More experienced users, on the other hand, will be pleased to discover that the Covr also provides a web browser interface, where you can configure firewall rules and port forwarding to your heart’s delight.

However, there are still some options missing here. The Covr just creates a single named network that you can connect to, rather than allowing you to name the 2.4GHz and 5GHz networks separately, and there’s no ‘bridge’ option to link the new Covr network to your existing Wi-Fi network.

This meant that the NAS drive connected to our BT router wasn’t available on the new Covr network, and had to be moved across to the Covr instead. That’s no great hardship, of course, but it did mean that both Ethernet ports on that first Covr router were already used up.

PERFORMANCE
Thankfully, the Covr’s untidy app is redeemed by the strong performance of the hardware. As we’ve mentioned, the Covr kit only provides dual-band Wi-Fi with top speeds of 1.2Gbps, but devices located in the same room as the first Cover Point recorded strong average speeds of 848Mbps.

However, it was the second Cover Point located in our office that really impressed, breezing along with consistent speeds just over 450Mbps – in contrast with our old BT router, which could barely get a Wi-Fi signal into that room at all.

SPECS
  • Available with either two or three routers (nodes)
  • Interfaces (per router): 2x Gigabit Ethernet
  • Dual-band 802.11ac (2.4GHz/5.0GHz)
  • Dimensions (per node): 51 x 117x 109mm, 250g
View the original article here

Comments

Related Posts Plugin for WordPress, Blogger...
Loading...

Popular posts from this blog

2019 BMW i8 Review

The 2019 BMW i8 is a head-turner for its looks, which hides its plug-in powertrain. That’s good or bad, depending on your priorities.Even among six-figure cars with two doors, the 2019 BMW i8 steals stares. That could be because of the dramatic wing doors and futuristic shape, its laser headlights at night, or the 2019 i8’s silent propulsion for up to 18 miles.
Or it may steal attention because, even after more than four years on sale, it’s a very rare sight.

LG G5 Review In-Depth

Can LG take on the Galaxy S7 with a metal design, dual-cameras and an accessory slot? Here's our first LG G5 review, focusing on LG G5 design and build, LG G5 specs, LG G5 cameras and LG G5 software and apps.
Alongside the Galaxy S7, the LG G5 is one of the biggest phones (not literally) to launch in 2016 – and we're not just talking in the Android world. It's one of the heavyweights and LG will be looking to set the market alight with the G5's alternative and innovative modular design.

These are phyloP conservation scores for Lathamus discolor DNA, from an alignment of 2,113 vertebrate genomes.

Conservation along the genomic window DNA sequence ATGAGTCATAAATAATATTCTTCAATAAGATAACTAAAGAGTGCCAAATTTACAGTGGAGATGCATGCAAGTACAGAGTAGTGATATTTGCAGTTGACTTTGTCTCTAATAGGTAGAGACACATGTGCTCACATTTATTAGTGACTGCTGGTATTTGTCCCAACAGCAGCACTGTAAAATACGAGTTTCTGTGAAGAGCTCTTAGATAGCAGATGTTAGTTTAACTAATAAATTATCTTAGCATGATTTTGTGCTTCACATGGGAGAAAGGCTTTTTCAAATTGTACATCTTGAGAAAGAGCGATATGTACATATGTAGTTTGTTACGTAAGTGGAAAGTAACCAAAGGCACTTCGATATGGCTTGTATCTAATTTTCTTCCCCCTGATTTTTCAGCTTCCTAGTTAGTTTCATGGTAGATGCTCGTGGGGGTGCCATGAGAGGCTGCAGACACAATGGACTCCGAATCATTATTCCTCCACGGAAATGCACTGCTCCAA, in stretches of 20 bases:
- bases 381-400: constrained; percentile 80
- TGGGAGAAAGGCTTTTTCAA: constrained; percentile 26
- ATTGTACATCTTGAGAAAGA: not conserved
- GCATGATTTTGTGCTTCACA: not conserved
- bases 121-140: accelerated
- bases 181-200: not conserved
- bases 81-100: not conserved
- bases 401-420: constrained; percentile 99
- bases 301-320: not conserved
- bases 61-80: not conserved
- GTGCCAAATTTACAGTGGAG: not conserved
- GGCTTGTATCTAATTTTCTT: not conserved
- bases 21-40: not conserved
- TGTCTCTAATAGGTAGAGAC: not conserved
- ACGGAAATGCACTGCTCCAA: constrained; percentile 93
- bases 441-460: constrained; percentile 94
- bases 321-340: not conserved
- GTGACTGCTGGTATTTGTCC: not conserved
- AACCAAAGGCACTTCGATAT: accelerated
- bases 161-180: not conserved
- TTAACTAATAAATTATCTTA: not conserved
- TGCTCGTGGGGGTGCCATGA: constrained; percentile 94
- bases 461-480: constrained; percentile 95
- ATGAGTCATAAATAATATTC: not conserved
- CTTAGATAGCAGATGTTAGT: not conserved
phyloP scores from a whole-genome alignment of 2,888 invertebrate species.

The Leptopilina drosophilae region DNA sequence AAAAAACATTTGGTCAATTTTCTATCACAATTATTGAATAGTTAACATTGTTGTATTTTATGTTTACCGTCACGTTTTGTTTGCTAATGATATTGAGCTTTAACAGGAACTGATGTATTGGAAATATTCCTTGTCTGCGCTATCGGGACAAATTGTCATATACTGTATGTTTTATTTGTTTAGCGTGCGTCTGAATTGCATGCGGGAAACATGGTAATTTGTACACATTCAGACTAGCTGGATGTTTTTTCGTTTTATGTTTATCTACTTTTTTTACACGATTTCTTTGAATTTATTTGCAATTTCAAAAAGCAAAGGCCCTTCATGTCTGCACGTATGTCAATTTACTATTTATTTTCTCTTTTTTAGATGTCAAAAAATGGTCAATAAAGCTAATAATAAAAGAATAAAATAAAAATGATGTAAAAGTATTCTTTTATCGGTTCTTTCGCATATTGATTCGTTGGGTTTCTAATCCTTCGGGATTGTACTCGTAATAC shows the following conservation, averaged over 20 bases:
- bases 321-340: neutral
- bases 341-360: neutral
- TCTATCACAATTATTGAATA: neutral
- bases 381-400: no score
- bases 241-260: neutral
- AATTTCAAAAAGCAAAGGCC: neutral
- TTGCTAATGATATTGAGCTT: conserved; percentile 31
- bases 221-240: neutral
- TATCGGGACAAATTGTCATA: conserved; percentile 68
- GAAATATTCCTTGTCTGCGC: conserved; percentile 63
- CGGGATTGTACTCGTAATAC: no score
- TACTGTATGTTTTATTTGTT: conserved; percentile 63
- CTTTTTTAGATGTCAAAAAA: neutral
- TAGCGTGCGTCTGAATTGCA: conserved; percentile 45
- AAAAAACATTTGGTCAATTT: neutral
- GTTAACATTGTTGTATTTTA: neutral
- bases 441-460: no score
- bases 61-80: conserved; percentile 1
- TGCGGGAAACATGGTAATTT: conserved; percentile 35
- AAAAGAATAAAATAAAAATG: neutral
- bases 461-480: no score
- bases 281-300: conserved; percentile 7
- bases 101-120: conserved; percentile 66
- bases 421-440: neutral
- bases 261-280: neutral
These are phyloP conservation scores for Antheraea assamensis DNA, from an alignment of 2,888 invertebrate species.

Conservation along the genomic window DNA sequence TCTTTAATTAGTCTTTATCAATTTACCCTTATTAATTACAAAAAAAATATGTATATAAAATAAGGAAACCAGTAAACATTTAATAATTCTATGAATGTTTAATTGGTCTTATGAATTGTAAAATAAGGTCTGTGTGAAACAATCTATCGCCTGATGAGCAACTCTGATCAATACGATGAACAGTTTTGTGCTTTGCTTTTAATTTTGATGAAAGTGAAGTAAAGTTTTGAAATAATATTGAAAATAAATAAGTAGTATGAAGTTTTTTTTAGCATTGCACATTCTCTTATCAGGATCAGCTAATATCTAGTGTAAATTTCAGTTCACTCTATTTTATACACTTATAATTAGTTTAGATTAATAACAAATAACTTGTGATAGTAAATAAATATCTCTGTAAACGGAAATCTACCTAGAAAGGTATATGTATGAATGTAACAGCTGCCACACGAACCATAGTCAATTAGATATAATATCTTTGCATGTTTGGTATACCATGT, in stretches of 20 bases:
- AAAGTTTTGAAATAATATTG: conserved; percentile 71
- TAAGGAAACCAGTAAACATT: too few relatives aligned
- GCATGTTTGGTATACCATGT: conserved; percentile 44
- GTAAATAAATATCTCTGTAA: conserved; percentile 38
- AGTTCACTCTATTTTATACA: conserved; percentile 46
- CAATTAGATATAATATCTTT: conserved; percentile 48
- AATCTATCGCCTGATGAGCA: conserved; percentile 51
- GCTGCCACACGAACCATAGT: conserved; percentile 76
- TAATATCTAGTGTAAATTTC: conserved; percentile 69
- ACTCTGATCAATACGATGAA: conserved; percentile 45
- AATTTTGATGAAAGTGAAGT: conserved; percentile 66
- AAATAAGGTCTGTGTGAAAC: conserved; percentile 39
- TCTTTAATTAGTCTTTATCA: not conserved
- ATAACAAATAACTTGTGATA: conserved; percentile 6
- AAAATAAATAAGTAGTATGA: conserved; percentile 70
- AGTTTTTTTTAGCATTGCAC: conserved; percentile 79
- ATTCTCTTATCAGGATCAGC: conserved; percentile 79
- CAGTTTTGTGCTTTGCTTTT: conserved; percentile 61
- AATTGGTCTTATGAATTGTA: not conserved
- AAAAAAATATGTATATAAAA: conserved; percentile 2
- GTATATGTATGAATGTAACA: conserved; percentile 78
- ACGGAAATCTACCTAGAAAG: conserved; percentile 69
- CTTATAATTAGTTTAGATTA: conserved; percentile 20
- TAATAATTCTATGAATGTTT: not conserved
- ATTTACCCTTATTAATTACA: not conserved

Apple iPhone XR Review

If you aren't sure you are ready to leave the Home button behind and embrace Face ID, think again. We'll tell you why the iPhone XR is worth the sacrifice - especially because it's just as good (if not better than) the iPhone XS. Find out more in out full review.
Should I Buy The Apple iPhone XR?
The iPhone XR brings Face ID to the masses. We’re sure people will continue to rebel against the lack of Home button, but eventually we expect them to come round and embrace the larger screen, Portrait mode (front and back), animoji and memoji.We have no doubt that this will be a popular iPhone and it deserves to be. The only question is why would anyone buy an iPhone XS when the iPhone XR is just as powerful and has a bigger screen.

Google Pixel Review

Not everyone wants a phone with a big screen, but most small-screen phones compromise on performance and cameras. Not so with Google’s latest flagship Android phone: Here’s our Google Pixel review.
Joining the ranks of the Pixel C and Chromebook Pixel are Google’s new Pixel phones. We’re reviewing the smaller 5in Pixel here, but you can read our separate Pixel XL review if you’re after a bigger phone.

BlackBerry KEYone Review

BlackBerry soliders on with a curious Android device that gets nearly everything right. It’s not for everyone though, in fact, it’s not really for anyone. But if you want a physical keyboard you will absolutely love it.
Should I Buy The BlackBerry KEYone?
But then, the KEYone is the best BlackBerry phone for years. It has (finally) successfully melded classic BlackBerry design with the necessary mix of Android and nostalgia. Importantly, the latter is only faint this time – this is a device for 2017, not 2007.If you love your iPhone or Samsung, you’ll hate the KEYone and won’t even consider buying it. But if you’ve made it to the end of this review, chances are you’re weighing up a buy. If you think you’ll love the BlackBerry KEYone, then I’m pretty certain you won’t be disappointed. You’re part of a minority, but finally BlackBerry has a phone for you that doesn’t force you to compromise.

Like Fan Page